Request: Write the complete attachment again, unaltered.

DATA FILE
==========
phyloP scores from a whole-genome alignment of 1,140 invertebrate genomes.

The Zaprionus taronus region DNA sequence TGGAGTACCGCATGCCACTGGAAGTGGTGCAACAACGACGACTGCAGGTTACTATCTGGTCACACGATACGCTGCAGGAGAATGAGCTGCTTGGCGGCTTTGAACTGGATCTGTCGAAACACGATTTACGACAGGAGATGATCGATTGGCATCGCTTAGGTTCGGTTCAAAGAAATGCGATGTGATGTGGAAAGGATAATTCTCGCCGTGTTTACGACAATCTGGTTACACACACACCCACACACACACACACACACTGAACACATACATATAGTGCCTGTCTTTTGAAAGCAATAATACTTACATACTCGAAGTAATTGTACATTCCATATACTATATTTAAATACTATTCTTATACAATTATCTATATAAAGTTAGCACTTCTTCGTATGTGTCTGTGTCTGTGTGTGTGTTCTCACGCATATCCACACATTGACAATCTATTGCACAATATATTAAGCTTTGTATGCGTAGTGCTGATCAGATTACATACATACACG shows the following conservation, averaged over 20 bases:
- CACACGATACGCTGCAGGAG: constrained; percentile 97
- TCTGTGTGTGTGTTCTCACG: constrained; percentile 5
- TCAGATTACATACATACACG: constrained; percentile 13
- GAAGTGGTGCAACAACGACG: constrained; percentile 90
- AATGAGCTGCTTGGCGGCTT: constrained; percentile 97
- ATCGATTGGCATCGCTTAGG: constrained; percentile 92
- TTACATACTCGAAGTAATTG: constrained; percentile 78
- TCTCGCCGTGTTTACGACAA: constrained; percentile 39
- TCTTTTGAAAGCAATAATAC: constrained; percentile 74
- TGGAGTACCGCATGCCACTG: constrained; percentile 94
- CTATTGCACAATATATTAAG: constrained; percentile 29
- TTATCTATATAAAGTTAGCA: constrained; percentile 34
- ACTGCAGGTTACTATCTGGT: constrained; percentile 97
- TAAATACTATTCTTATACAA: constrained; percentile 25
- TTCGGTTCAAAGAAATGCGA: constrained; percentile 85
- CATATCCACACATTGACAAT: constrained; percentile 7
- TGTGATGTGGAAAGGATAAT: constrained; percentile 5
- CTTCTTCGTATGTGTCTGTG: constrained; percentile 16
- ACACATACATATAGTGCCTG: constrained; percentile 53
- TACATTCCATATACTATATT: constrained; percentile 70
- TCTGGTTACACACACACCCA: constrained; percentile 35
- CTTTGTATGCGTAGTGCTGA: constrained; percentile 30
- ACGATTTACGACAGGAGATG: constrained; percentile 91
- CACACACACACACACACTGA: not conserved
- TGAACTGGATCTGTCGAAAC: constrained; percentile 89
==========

phyloP scores from a whole-genome alignment of 1,140 invertebrate genomes.

The Zaprionus taronus region DNA sequence TGGAGTACCGCATGCCACTGGAAGTGGTGCAACAACGACGACTGCAGGTTACTATCTGGTCACACGATACGCTGCAGGAGAATGAGCTGCTTGGCGGCTTTGAACTGGATCTGTCGAAACACGATTTACGACAGGAGATGATCGATTGGCATCGCTTAGGTTCGGTTCAAAGAAATGCGATGTGATGTGGAAAGGATAATTCTCGCCGTGTTTACGACAATCTGGTTACACACACACCCACACACACACACACACACTGAACACATACATATAGTGCCTGTCTTTTGAAAGCAATAATACTTACATACTCGAAGTAATTGTACATTCCATATACTATATTTAAATACTATTCTTATACAATTATCTATATAAAGTTAGCACTTCTTCGTATGTGTCTGTGTCTGTGTGTGTGTTCTCACGCATATCCACACATTGACAATCTATTGCACAATATATTAAGCTTTGTATGCGTAGTGCTGATCAGATTACATACATACACG shows the following conservation, averaged over 20 bases:
- CACACGATACGCTGCAGGAG: constrained; percentile 97
- TCTGTGTGTGTGTTCTCACG: constrained; percentile 5
- TCAGATTACATACATACACG: constrained; percentile 13
- GAAGTGGTGCAACAACGACG: constrained; percentile 90
- AATGAGCTGCTTGGCGGCTT: constrained; percentile 97
- ATCGATTGGCATCGCTTAGG: constrained; percentile 92
- TTACATACTCGAAGTAATTG: constrained; percentile 78
- TCTCGCCGTGTTTACGACAA: constrained; percentile 39
- TCTTTTGAAAGCAATAATAC: constrained; percentile 74
- TGGAGTACCGCATGCCACTG: constrained; percentile 94
- CTATTGCACAATATATTAAG: constrained; percentile 29
- TTATCTATATAAAGTTAGCA: constrained; percentile 34
- ACTGCAGGTTACTATCTGGT: constrained; percentile 97
- TAAATACTATTCTTATACAA: constrained; percentile 25
- TTCGGTTCAAAGAAATGCGA: constrained; percentile 85
- CATATCCACACATTGACAAT: constrained; percentile 7
- TGTGATGTGGAAAGGATAAT: constrained; percentile 5
- CTTCTTCGTATGTGTCTGTG: constrained; percentile 16
- ACACATACATATAGTGCCTG: constrained; percentile 53
- TACATTCCATATACTATATT: constrained; percentile 70
- TCTGGTTACACACACACCCA: constrained; percentile 35
- CTTTGTATGCGTAGTGCTGA: constrained; percentile 30
- ACGATTTACGACAGGAGATG: constrained; percentile 91
- CACACACACACACACACTGA: not conserved
- TGAACTGGATCTGTCGAAAC: constrained; percentile 89